The practice of landscape: 10 great gardens by Humphry Repton

Humphry Repton was the leading garden-maker at the turn of the 19th century. Here are 10 of his best-loved gardens in Britain.

Blaise Castle

A great estate near Bristol redesigned in the 1790s for the banker John Harford. Repton’s dramatic carriage drive exploits the Picturesque scenery to advantage. John Nash worked with George Stanley Repton, our man’s son, on a series of architectural decorations including an elaborate model village.


A holiday home in ornamental grounds created from 1810 for the Duke of Bedford on his Devon estate. Jeffry Wyatville’s cottage orné, now a hotel, looks out over Picturesque scenery dotted with ornamental buildings.

Woburn Abbey

Repton added a series of eclectic garden features fanning out from Henry Holland’s Chinese Dairy from 1805, for the Duke of Bedford. Recent restoration work has brought the scene back to life.

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In a late project, Repton developed an elaborate series of proposals for gardens around the house from 1813 for the Earl of Bridgewater. These foreshadow the coming return of the formality and historicising sentiment of the Victorian garden.

Kenwood House

In 1793, Repton developed a series of proposals, including shrubberies and a lake, for the Earl of Mansfield at his Kenwood estate on Hampstead Heath. These scenes were partly reinstated by English Heritage during the 1990s.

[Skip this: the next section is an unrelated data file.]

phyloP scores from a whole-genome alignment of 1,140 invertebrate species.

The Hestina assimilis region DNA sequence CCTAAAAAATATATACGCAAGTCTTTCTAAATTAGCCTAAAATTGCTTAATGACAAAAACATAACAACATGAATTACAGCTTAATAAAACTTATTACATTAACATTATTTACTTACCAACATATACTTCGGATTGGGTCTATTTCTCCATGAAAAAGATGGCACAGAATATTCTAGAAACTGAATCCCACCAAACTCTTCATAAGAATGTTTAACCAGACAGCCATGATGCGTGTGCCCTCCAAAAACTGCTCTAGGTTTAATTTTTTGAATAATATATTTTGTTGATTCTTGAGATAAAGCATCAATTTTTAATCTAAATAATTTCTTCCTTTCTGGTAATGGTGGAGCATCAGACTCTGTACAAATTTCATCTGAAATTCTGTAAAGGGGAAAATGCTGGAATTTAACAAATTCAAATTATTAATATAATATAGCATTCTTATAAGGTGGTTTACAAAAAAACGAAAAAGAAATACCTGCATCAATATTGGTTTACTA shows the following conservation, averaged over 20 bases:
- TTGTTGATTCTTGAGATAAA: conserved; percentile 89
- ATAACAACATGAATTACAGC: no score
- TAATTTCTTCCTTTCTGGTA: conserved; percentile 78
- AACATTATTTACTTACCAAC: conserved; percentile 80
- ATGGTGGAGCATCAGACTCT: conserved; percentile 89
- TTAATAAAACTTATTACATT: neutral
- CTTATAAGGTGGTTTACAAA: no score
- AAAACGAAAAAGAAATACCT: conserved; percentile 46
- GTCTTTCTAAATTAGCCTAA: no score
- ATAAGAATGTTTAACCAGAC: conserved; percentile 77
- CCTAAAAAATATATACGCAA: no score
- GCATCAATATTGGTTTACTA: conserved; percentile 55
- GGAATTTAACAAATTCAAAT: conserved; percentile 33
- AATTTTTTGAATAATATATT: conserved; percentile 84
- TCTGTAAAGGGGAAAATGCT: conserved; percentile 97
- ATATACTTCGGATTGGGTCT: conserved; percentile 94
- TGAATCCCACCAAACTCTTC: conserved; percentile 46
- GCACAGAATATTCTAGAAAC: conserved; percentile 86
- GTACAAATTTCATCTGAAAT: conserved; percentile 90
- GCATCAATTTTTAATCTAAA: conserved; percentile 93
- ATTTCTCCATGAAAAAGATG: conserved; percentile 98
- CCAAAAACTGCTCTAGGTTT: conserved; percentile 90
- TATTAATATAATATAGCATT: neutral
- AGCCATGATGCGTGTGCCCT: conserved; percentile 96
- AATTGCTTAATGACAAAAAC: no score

Brighton Pavilion

Humphry Repton

The Pheasantry from Designs for the Pavilion at Brighton (1808). Credit: Getty Images

In the 1790s, and again in 1805, Repton prepared detailed improvements for the Pavilion gardens for the Prince of Wales. These were later modified and carried out by John Nash without acknowledging his former partner’s contribution.

Attingham Park

Repton worked on parkland improvements, including a carriage drive and a lake, from 1797 for Lord Berwick. The estate is now owned by the National Trust.

Corsham Court

Repton was called in by Paul Methuen in 1795 to adapt, refine and update the work carried out a generation earlier by Lancelot ‘Capability’ Brown.


In an early project of 1791 for John Geers Cotterell, Herefordshire baronet and MP, Repton laid out a characteristic parkland setting with approach drive and backing woods for a new house in the Picturesque style.


Humphry Repton

Watercolour view of the south front of Sheringham Park, Norfolk, from the house’s Red Book. Credit: National Trust Images

In 1812, Repton was called in to rework this Norfolk estate for its new owner, Abbot Upcher. John Adey Repton, Humphrey’s architect son, designed the house, and Humphry framed it in terracing, a flower garden with conservatory, a park, ornamental drives and sheltering woods.

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